Doctor ‘mixed up’ boy who died

Doctor admits ‘mix up’ after six-year-old Jack Adcock dies in hospital

Jack Adcock’s mother described him as a “tough little cookie”

A doctor has admitted “mixing up” a six-year-old boy with another patient and said she did not recognise his “grossly abnormal” blood results.

Jack Adcock, from Glen Parva, who had Down’s syndrome, died after being admitted to Leicester Royal Infirmary on 18 February 2011.

Dr Hadiza Bawa-Garba told an inquest she had stopped staff who were treating Jack because she mistakenly believed he had a “don’t resuscitate” order.

He later died of pneumonia.

’12 hours without break’

Giving evidence on the inquest at Leicester Town Hall, Dr Bawa-Garba told the coroner, Catherine Mason, she must have checked Jack’s identity before stopping resuscitation.

She said: “I must have checked the face before stopping. But I have been working for 12 hours without a break.”

She added once she realised her mistake she returned to Jack and tried to continue treating him.

The inquest, which began on Monday, also heard Dr Bawa-Garba had recently returned to work after 13 months of maternity leave.

She told the coroner that in that point she had become “deskilled within the management and treatment of concern” and had did not recognise Jack was in shock.

She said she also didn’t recognise his “grossly abnormal” blood results.

Previously, Jack’s mother Nicky had told the hearing “there has been no urgency” when Jack was admitted with breathing difficulties.

She had said there has been never a “don’t resuscitate order” given to Jack, whom she described as a “tough little cookie”.

The inquest continues.

Fat gene ‘linked with skin cancer’

Fat gene ‘linked with skin cancer’

This research links sections of the “fat gene” with obesity

A gene previously shown to be associated with obesity will even increase the chance of a dangerous sort of skin cancer, say researchers writing in Nature Genetics.

Analysis of information from 73,000 people, led by the University of Leeds, found a particular element of the “fat gene” was linked to malignant melanoma.

It is the 1st time the gene have been linked with a particular disease independently of weight.

The results suggest a much broader role for the gene than originally thought.

Malignant melanoma is the fifth commonest cancer inside the UK with about 12,800 new cases and about 2,200 deaths every year.

An international team analysed genetic data from the tumours of 13,000 malignant melanoma patients and 60,000 unaffected individuals.

They found that people with particular variations in a stretch of DNA inside the “fat gene” or FTO gene, called intron 8, may be at greater risk of developing melanoma.

New targets

Previous research linking the FTO gene with obesity found that variants in a piece called intron 1 are linked with being overweight and overeating.

Several other diseases was associated with the gene but additionally to having a high body mass index.

This is the primary time that researchers have found a link between the FTO gene and a disease which isn’t associated with obesity and BMI.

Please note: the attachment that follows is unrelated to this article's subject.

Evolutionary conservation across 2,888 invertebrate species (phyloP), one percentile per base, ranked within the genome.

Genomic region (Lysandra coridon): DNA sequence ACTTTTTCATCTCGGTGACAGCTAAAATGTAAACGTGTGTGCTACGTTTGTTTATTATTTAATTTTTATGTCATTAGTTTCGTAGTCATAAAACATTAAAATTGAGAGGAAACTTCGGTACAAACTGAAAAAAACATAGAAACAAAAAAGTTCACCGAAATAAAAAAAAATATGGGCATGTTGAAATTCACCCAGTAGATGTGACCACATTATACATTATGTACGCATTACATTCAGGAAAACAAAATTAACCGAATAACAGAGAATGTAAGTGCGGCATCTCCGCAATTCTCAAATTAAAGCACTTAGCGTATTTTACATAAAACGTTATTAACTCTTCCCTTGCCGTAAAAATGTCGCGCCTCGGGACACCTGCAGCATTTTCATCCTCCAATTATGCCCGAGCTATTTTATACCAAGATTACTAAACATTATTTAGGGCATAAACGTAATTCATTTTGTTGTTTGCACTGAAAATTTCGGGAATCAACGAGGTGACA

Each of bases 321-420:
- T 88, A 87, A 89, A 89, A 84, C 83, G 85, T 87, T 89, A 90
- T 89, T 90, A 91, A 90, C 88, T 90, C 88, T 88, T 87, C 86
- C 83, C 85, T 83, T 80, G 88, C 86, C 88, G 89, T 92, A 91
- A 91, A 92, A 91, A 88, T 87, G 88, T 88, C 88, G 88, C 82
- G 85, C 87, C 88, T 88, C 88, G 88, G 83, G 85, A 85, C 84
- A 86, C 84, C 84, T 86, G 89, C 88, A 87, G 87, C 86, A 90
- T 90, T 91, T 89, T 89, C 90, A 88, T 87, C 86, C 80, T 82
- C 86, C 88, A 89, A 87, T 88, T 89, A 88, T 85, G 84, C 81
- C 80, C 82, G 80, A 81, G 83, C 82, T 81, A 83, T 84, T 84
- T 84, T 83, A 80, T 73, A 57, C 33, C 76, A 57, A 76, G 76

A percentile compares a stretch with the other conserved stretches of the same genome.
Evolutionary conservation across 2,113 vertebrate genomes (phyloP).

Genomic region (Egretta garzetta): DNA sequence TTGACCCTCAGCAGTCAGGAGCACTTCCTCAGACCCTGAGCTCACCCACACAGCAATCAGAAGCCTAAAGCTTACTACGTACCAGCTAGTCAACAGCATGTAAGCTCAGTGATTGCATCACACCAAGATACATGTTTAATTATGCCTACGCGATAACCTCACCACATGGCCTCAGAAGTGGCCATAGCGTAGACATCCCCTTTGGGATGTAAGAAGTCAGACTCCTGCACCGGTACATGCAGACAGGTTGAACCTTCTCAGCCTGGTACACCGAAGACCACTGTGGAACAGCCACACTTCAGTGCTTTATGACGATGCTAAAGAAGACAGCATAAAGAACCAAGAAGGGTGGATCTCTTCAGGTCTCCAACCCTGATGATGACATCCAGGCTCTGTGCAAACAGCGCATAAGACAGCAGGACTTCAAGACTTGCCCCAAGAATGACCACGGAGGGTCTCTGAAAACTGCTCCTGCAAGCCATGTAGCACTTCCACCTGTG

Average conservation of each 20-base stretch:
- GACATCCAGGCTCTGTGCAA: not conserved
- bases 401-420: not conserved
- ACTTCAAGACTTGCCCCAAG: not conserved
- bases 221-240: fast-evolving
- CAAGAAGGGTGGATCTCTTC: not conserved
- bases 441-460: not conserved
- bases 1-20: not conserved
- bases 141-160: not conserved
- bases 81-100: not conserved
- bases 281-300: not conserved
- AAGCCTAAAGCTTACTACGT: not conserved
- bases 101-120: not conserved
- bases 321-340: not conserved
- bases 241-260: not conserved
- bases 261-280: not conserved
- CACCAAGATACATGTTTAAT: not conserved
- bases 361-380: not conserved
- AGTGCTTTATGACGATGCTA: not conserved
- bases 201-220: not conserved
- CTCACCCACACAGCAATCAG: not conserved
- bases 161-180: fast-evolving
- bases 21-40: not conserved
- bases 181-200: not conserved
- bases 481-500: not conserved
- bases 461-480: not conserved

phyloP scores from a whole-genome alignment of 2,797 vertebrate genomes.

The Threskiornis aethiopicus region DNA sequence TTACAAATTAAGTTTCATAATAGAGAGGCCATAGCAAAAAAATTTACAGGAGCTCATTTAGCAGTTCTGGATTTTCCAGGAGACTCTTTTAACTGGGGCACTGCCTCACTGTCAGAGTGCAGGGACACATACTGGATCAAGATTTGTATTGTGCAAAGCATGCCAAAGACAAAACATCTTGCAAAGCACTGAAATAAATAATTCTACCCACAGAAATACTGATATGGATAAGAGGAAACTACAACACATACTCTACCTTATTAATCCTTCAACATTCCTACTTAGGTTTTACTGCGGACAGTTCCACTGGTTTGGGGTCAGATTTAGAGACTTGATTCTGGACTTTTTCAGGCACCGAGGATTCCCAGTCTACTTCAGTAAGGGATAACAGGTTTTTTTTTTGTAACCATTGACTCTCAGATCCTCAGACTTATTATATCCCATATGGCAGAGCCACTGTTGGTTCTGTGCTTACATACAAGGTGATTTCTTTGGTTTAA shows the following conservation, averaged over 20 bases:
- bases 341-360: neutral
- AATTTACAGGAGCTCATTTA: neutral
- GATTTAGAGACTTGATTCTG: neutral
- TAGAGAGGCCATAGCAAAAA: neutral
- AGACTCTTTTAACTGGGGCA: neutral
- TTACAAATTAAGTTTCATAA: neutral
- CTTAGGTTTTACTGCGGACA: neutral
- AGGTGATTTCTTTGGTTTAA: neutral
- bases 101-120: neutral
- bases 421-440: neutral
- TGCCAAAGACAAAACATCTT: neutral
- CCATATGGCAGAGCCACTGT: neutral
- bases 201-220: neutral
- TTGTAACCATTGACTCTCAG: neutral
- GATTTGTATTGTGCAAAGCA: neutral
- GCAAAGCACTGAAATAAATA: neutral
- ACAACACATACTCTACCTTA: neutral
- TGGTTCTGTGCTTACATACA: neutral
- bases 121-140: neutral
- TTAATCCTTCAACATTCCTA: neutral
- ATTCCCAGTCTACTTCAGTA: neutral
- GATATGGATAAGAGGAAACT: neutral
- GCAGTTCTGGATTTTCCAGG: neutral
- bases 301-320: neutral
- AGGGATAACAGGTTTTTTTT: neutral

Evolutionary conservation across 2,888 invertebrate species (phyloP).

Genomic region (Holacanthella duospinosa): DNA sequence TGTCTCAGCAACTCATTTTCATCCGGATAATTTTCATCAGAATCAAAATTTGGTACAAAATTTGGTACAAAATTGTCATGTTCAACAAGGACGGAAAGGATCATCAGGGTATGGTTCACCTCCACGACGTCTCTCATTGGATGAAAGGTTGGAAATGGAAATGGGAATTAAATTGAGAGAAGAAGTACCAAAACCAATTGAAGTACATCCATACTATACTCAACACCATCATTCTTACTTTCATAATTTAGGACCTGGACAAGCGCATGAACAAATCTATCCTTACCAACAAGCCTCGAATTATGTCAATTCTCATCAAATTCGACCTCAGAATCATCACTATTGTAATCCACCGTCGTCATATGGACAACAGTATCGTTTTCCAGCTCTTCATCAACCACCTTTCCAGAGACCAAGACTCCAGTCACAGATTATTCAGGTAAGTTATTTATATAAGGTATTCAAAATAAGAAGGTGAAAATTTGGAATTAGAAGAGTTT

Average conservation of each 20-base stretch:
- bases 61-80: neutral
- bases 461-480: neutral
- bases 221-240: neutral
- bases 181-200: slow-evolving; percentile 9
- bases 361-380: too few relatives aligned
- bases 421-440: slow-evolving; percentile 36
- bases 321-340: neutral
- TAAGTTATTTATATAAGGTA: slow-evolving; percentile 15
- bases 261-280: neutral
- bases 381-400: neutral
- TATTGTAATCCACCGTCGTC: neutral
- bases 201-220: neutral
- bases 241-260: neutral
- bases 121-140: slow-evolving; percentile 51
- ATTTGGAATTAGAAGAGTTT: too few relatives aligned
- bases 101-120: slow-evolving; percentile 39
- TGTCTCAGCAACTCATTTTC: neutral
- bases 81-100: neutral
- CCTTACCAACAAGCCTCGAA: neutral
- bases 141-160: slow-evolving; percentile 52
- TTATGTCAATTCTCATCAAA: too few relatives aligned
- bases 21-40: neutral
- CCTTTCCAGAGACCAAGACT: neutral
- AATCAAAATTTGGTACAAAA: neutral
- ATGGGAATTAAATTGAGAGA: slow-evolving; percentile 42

It opens up a brand new direction in work gazing how the gene functions as previously the focal point was on its effects on weight gain and factors consisting of regulating appetite.

Study author, Dr Mark Iles, a senior research fellow on the Leeds Institute of Molecular Medicine, said: “Here’s the 1st time to our knowledge that this major obesity gene, already associated with multiple illnesses, have been associated with melanoma.

“This raises the question whether future research will reveal that the gene has a task in much more diseases?”

He added: “When scientists have tried to comprehend how the FTO gene behaves, thus far they’ve only examined its role in metabolism and appetite.

“But it’s now clear we do not know enough about what this intriguing gene does.”

Dr Julie Sharp, Cancer Research UK’s senior science information manager, said: “These are fascinating early findings that, if confirmed in further research, could potentially provide new targets for the construction of gear to regard melanoma.

“Advances in understanding more in regards to the molecules driving skin cancer have already enabled us to develop important new skin cancer drugs so that you can make a genuine difference for patients.”

She added tips on how to prevent melanoma was to bypass damage resulting from an excessive amount of sun exposure and sunbeds.

“Getting a painful sunburn only once every two years can triple the danger of melanoma.”

UK rejects meningitis B vaccine

UK rejects meningitis B vaccine

Tilly Lockey lost her hands after contracting meningitis B

The only vaccine to offer protection to against a perilous type of meningitis shouldn’t be introduced within the UK, the body that advises governments on immunisation says.

About 1,870 people contract meningitis B per annum and one in 10 dies.

The Joint Committee on Vaccination and Immunisation (JCVI) said the vaccine was not cost-effective at any price and should not yet be adopted by the NHS.